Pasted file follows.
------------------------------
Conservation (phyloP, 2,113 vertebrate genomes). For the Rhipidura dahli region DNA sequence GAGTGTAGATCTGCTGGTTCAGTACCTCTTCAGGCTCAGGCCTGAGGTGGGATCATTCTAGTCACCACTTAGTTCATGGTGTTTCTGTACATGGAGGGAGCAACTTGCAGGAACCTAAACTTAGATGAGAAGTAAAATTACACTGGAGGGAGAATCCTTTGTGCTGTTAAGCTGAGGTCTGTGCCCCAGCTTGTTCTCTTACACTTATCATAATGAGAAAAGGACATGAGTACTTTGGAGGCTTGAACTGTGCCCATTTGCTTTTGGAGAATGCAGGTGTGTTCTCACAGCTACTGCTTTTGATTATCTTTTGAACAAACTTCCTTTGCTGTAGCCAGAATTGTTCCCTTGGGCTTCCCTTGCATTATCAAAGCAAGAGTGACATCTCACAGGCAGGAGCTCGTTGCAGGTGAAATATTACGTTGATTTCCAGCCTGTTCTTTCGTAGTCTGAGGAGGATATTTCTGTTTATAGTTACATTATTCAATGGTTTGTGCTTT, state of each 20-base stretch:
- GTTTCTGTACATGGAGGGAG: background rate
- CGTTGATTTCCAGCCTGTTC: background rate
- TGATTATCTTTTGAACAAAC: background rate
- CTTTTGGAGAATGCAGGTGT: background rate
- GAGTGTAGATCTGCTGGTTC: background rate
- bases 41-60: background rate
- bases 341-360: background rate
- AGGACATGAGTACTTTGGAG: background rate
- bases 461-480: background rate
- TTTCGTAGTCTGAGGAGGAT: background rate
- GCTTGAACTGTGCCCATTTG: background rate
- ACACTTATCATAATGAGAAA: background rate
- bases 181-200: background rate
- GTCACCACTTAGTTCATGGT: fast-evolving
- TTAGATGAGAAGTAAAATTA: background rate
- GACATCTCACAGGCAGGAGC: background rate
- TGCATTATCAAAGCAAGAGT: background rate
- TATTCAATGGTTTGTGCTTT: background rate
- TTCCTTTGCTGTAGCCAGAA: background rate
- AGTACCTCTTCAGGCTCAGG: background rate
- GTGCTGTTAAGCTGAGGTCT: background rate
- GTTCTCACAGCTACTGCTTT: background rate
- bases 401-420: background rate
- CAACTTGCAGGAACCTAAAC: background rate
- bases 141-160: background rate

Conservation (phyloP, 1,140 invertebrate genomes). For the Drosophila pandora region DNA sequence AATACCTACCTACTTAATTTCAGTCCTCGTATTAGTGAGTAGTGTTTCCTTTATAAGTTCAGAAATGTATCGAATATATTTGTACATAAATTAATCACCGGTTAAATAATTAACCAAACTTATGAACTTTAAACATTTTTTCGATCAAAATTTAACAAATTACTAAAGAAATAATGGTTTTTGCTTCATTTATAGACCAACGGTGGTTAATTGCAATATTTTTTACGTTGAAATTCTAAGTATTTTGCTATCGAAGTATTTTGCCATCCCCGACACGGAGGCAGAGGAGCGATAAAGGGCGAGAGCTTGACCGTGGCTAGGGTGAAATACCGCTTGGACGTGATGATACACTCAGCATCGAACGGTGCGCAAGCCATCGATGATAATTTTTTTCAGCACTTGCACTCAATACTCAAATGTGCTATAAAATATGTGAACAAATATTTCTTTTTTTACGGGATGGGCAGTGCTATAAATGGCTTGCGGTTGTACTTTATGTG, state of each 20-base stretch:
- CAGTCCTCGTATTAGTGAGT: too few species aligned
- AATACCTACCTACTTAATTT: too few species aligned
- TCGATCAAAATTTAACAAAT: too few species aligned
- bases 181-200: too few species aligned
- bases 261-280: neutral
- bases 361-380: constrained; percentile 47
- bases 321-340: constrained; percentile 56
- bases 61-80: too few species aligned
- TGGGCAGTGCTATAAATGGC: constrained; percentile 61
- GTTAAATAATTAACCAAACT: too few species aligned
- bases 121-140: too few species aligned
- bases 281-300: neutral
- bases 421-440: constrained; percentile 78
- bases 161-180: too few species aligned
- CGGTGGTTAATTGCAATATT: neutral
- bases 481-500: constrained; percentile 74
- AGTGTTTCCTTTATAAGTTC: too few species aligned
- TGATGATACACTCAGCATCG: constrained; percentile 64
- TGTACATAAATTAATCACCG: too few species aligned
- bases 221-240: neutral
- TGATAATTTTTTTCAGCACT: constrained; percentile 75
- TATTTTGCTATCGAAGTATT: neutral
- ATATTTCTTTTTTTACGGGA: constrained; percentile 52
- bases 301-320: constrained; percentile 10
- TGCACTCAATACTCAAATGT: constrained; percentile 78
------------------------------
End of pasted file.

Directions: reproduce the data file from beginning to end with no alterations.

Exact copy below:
Conservation (phyloP, 2,113 vertebrate genomes). For the Rhipidura dahli region DNA sequence GAGTGTAGATCTGCTGGTTCAGTACCTCTTCAGGCTCAGGCCTGAGGTGGGATCATTCTAGTCACCACTTAGTTCATGGTGTTTCTGTACATGGAGGGAGCAACTTGCAGGAACCTAAACTTAGATGAGAAGTAAAATTACACTGGAGGGAGAATCCTTTGTGCTGTTAAGCTGAGGTCTGTGCCCCAGCTTGTTCTCTTACACTTATCATAATGAGAAAAGGACATGAGTACTTTGGAGGCTTGAACTGTGCCCATTTGCTTTTGGAGAATGCAGGTGTGTTCTCACAGCTACTGCTTTTGATTATCTTTTGAACAAACTTCCTTTGCTGTAGCCAGAATTGTTCCCTTGGGCTTCCCTTGCATTATCAAAGCAAGAGTGACATCTCACAGGCAGGAGCTCGTTGCAGGTGAAATATTACGTTGATTTCCAGCCTGTTCTTTCGTAGTCTGAGGAGGATATTTCTGTTTATAGTTACATTATTCAATGGTTTGTGCTTT, state of each 20-base stretch:
- GTTTCTGTACATGGAGGGAG: background rate
- CGTTGATTTCCAGCCTGTTC: background rate
- TGATTATCTTTTGAACAAAC: background rate
- CTTTTGGAGAATGCAGGTGT: background rate
- GAGTGTAGATCTGCTGGTTC: background rate
- bases 41-60: background rate
- bases 341-360: background rate
- AGGACATGAGTACTTTGGAG: background rate
- bases 461-480: background rate
- TTTCGTAGTCTGAGGAGGAT: background rate
- GCTTGAACTGTGCCCATTTG: background rate
- ACACTTATCATAATGAGAAA: background rate
- bases 181-200: background rate
- GTCACCACTTAGTTCATGGT: fast-evolving
- TTAGATGAGAAGTAAAATTA: background rate
- GACATCTCACAGGCAGGAGC: background rate
- TGCATTATCAAAGCAAGAGT: background rate
- TATTCAATGGTTTGTGCTTT: background rate
- TTCCTTTGCTGTAGCCAGAA: background rate
- AGTACCTCTTCAGGCTCAGG: background rate
- GTGCTGTTAAGCTGAGGTCT: background rate
- GTTCTCACAGCTACTGCTTT: background rate
- bases 401-420: background rate
- CAACTTGCAGGAACCTAAAC: background rate
- bases 141-160: background rate

Conservation (phyloP, 1,140 invertebrate genomes). For the Drosophila pandora region DNA sequence AATACCTACCTACTTAATTTCAGTCCTCGTATTAGTGAGTAGTGTTTCCTTTATAAGTTCAGAAATGTATCGAATATATTTGTACATAAATTAATCACCGGTTAAATAATTAACCAAACTTATGAACTTTAAACATTTTTTCGATCAAAATTTAACAAATTACTAAAGAAATAATGGTTTTTGCTTCATTTATAGACCAACGGTGGTTAATTGCAATATTTTTTACGTTGAAATTCTAAGTATTTTGCTATCGAAGTATTTTGCCATCCCCGACACGGAGGCAGAGGAGCGATAAAGGGCGAGAGCTTGACCGTGGCTAGGGTGAAATACCGCTTGGACGTGATGATACACTCAGCATCGAACGGTGCGCAAGCCATCGATGATAATTTTTTTCAGCACTTGCACTCAATACTCAAATGTGCTATAAAATATGTGAACAAATATTTCTTTTTTTACGGGATGGGCAGTGCTATAAATGGCTTGCGGTTGTACTTTATGTG, state of each 20-base stretch:
- CAGTCCTCGTATTAGTGAGT: too few species aligned
- AATACCTACCTACTTAATTT: too few species aligned
- TCGATCAAAATTTAACAAAT: too few species aligned
- bases 181-200: too few species aligned
- bases 261-280: neutral
- bases 361-380: constrained; percentile 47
- bases 321-340: constrained; percentile 56
- bases 61-80: too few species aligned
- TGGGCAGTGCTATAAATGGC: constrained; percentile 61
- GTTAAATAATTAACCAAACT: too few species aligned
- bases 121-140: too few species aligned
- bases 281-300: neutral
- bases 421-440: constrained; percentile 78
- bases 161-180: too few species aligned
- CGGTGGTTAATTGCAATATT: neutral
- bases 481-500: constrained; percentile 74
- AGTGTTTCCTTTATAAGTTC: too few species aligned
- TGATGATACACTCAGCATCG: constrained; percentile 64
- TGTACATAAATTAATCACCG: too few species aligned
- bases 221-240: neutral
- TGATAATTTTTTTCAGCACT: constrained; percentile 75
- TATTTTGCTATCGAAGTATT: neutral
- ATATTTCTTTTTTTACGGGA: constrained; percentile 52
- bases 301-320: constrained; percentile 10
- TGCACTCAATACTCAAATGT: constrained; percentile 78